Trenton – Legislation sponsored by Senate President Steve Sweeney and Senator Vin Gopal that would generate taxpayer savings and promote government efficiency through greater use of shared services by local governments was approved by the Senate Budget and Appropriations Committee today.
“Identifying and implementing government efficiencies that will produce cost savings for taxpayers is more important than ever as we seek to recover from the economic hardships suffered by so many businesses and people as a result of the pandemic,” said Senator Sweeney (D-Gloucester/Salem/Cumberland). “Property taxes in New Jersey are the highest in the nation, and we all know why.
“We are a high-income, densely populated, high cost-of-living state with an economy competing on jobs and salaries with New York City and Philadelphia. But adding to the complexity and difficulty is the fact that we have 565 municipalities, more than 600 school districts, 21 county governments and hundreds of authorities responsible for delivering government services. That’s why increasing shared services at the local level is so important and such a critical tool in controlling property taxes,” he said.
The bill, S-1, would modify the “Uniform Shared Services and Consolidation Act” to encourage and facilitate the provision of local and regional services through shared service agreements and joint contracts. It would allow New Jersey’s Local Unit Alignment, Reorganization and Consolidation Commission (LUARCC) to study municipal governments to determine where taxpayer dollars could be saved through shared services.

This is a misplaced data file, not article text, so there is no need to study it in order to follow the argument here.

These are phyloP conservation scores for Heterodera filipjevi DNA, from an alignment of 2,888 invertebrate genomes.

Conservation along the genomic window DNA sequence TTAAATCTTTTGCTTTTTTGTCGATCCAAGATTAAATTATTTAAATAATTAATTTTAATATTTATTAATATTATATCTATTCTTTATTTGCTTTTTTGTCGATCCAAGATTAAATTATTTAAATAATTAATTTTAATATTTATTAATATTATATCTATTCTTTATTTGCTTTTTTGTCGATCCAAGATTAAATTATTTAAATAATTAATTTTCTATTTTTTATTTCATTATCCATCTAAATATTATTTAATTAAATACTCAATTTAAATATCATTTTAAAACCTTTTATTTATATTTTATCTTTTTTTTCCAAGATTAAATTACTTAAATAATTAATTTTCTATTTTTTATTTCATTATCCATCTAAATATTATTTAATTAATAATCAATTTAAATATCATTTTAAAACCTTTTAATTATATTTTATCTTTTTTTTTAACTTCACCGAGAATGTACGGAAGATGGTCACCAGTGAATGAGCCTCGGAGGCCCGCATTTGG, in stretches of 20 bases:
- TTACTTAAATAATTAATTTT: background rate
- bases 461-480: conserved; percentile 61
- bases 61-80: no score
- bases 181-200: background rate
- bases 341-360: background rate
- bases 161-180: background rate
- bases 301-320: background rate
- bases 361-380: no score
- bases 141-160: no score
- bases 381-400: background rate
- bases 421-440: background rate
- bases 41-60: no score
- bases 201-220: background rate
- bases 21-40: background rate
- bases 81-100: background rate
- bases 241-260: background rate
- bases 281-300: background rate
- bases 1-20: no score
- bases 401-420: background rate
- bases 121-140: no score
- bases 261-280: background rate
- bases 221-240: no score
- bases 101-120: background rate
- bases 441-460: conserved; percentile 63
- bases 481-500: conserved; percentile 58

“Sharing public services as a way to govern more responsibly is not a new concept in New Jersey, but it is more important than ever, especially today when local governments are striving to deliver services in the midst of a pandemic,” said Senator Gopal (D-Monmouth), a chief co-sponsor of the bill. “We continue to look for ways to encourage shared services agreements, and support our towns and counties who are thinking outside the box in order to enhance services for residents through the efficient use of tax dollars.”
Among other provisions, the bill would make it easier for municipalities that choose to share services to reorganize Civil Service employees, creating greater efficiency. This would address a concern raised by local government leaders that Civil Service rules serve as a barrier to sharing services. The bill would expedite the resolution of disputes over Civil Service rules and tenure provisions in the context of shared services agreements and joint contracts